Zinc protoporphyrin (ZPP) Test

Zinc protoporphyrin (ZPP) is a compound found in red blood cells. it is normally in small amounts, but the level may increase in people with lead poisoning and iron deficiency. This test measures the level of ZPP in the blood.

There are two types of test available to measure the level of ZPP in the blood.

  • Free erythrocyte protoporphyrin (FEP) test. This test measures both ZPP, which accounts for 90% of protoporphyrin in red blood cells, and free protoporphyrin, which is not bound to zinc.
  • ZPP/heme ratio. This test gives the proportion of ZPP compared to the normal iron-containing heme in red blood cells.

Interpretations:

The ZPP concentration in blood is usually very low.

  • An increase in ZPP indicates a disruption of normal heme production without the specific cause. The main reasons behind the increase are lack of iron or (and) lead exposure.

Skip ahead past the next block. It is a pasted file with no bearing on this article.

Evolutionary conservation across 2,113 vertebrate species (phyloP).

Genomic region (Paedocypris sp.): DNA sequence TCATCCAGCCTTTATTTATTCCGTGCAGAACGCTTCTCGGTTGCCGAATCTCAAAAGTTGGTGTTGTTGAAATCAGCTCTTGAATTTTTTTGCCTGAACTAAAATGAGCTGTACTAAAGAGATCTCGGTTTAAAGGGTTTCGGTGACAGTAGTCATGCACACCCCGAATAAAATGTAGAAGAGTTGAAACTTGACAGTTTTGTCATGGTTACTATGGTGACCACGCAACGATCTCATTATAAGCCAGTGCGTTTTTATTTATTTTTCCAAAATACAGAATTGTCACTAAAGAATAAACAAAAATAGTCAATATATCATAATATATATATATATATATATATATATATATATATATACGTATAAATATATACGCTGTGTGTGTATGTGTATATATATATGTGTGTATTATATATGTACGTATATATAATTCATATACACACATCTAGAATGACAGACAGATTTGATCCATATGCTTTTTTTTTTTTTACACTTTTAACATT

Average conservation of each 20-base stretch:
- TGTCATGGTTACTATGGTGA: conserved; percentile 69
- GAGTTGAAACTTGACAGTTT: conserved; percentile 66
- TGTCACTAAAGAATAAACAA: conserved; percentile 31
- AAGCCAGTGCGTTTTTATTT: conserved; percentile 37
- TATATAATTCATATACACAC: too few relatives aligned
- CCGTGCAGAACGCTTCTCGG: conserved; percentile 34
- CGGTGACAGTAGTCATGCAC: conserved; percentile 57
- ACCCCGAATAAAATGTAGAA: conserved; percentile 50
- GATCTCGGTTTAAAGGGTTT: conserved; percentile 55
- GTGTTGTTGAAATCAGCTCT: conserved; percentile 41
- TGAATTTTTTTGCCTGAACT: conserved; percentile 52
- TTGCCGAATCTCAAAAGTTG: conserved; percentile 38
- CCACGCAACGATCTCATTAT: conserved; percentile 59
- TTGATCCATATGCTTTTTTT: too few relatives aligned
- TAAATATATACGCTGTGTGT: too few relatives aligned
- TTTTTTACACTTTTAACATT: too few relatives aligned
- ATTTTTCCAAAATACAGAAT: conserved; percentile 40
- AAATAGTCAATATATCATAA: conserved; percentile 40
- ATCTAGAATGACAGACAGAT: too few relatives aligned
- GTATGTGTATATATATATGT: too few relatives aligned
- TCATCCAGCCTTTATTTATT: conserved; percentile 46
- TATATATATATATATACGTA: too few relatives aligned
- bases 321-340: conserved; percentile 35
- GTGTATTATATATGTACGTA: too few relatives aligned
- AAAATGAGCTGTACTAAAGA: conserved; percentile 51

• An increase in the ZPP/heme ratio in a child is mostly due to iron deficiency.
  • A decreasing ZPP/heme ratio over time following iron supplementation likely demonstrates successful treatment.

Things you must keep in mind:

Before the evaluation, a person’s history, clinical findings, and the results of other tests, such as ferritin, lead, and a complete blood count (CBC) should be examined. The possibility exists that the person may have both iron deficiency and lead poisoning.

Keywords: Zinc protoporphyrin; ZPP; FEP; heme; lead posioning; iron deficiency

* The Content is not intended to be a substitute for professional medical advice, diagnosis, or treatment. Always seek the advice of your physician or other qualified health provider with any questions you may have regarding a medical condition.